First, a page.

It is where the magic happens and what machine learning research is all about. It deals with building models and learning mechanisms that efficiently find the parameters that optimize the utility function.
What is AutoML?
So, what is the difference between automated and traditional machine learning? Technically, the only difference is that some of the parameters that used to be fixed now become learnable. That’s it. Nothing fancier than that. At its most basic core, AutoML could do an exhaustive search of possible hyperparameters and models. Isn’t that brute force? Yes. Is that a problem? No. Here are 3 reasons why:
- Besides sizeable deep learning models, plenty of learning mechanisms can be trained within a reasonable amount of time and for quite cheap as ready-to-go implementations exist.
- As you spend time designing the best custom model for your use case, plenty of experiments could run in the background. It can provide valuable guiding thoughts on what works well and what doesn’t work so well. Especially at night or during lunchtime. Thank you cloud!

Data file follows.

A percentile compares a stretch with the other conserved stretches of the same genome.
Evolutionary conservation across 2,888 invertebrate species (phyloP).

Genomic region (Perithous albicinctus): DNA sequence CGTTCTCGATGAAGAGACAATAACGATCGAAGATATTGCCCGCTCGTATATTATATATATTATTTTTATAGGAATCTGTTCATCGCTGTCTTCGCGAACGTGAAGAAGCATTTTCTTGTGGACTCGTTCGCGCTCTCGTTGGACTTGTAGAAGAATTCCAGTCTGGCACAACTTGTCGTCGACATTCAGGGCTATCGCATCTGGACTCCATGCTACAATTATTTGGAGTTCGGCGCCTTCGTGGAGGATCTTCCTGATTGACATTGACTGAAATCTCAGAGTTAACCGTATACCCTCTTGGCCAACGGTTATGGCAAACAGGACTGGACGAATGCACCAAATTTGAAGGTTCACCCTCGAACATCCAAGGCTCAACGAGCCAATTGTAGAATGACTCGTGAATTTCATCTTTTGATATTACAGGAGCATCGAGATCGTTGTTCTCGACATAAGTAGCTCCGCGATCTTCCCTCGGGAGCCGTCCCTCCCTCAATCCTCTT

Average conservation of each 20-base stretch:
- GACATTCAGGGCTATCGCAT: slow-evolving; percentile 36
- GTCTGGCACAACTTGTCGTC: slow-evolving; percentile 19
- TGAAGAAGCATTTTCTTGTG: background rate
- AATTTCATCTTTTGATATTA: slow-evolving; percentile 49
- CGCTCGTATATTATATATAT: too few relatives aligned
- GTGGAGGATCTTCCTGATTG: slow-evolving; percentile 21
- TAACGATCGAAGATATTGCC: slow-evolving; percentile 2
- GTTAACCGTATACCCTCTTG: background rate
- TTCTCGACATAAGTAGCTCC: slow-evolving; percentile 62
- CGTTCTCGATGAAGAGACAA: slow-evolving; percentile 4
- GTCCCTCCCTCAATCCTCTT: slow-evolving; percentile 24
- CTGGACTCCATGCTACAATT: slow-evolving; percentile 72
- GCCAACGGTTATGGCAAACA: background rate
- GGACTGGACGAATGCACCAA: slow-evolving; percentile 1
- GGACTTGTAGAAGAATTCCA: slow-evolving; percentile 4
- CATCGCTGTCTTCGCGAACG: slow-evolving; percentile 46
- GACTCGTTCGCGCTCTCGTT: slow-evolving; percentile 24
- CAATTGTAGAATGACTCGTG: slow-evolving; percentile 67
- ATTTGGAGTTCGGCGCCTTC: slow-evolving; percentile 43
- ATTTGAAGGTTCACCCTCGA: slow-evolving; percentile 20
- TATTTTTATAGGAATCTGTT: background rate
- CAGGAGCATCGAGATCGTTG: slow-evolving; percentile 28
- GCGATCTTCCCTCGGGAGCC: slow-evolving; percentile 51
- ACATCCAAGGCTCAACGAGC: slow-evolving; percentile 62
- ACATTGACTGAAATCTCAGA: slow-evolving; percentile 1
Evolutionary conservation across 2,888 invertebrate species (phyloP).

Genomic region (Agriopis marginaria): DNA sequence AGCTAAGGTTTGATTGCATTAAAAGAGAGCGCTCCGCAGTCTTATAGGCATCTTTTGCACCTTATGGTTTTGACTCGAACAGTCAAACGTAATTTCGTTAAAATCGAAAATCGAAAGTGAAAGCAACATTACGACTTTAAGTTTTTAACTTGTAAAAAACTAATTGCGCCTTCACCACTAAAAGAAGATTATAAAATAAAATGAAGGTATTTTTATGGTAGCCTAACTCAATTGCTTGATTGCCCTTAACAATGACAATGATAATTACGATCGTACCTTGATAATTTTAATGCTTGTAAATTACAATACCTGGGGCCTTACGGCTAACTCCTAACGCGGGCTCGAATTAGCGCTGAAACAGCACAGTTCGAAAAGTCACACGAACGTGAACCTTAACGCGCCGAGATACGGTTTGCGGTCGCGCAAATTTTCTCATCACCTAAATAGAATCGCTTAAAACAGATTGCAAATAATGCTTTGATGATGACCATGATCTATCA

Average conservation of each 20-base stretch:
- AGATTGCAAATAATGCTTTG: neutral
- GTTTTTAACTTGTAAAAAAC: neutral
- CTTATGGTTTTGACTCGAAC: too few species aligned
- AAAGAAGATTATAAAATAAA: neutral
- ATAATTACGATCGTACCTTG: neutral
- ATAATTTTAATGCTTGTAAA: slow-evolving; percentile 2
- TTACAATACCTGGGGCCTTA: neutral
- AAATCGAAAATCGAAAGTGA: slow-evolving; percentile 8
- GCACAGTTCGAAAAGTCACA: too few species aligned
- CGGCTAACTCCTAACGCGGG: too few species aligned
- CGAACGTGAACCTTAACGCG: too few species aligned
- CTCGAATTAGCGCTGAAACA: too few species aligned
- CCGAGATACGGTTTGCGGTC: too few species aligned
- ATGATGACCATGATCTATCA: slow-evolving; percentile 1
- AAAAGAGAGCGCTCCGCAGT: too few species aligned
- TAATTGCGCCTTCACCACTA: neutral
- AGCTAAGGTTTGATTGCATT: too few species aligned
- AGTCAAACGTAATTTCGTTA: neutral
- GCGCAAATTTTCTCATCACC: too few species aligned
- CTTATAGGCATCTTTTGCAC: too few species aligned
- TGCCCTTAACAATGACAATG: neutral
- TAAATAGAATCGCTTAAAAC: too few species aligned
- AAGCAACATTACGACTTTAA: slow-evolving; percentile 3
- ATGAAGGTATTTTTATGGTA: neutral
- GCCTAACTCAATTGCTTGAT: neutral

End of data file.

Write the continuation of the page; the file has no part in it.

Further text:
- If you never thought of building a simple script that would run through multiple models and hyperparameters, you’re either lying or you might want to rethink about it again and reconsider this in your daily job as a data Scientist.
Building machine learning models is an experiment-driven science. You cannot know for sure what will work well. You need to design experiments, run them, and analyze the results. If any given experiment is expensive to run, careful considerations need to be taken as not to waste resources if results are expected to be underwhelming. Now you might be thinking: “Sure, AutoML is pretty much random search and grid search, what’s the big deal? We’ve been doing that for a while”.
The big deal is that, nowadays, there exist many more sophisticated ways to automate building machine learning models. Random and Grid search have substantial practical implications as they are incredibly simple to implement; however, they are not the most sophisticated learning mechanisms. Indeed, the search is fixed and does not learn from previous results. Nowadays, better meta-learning mechanisms exist. Let’s talk about them!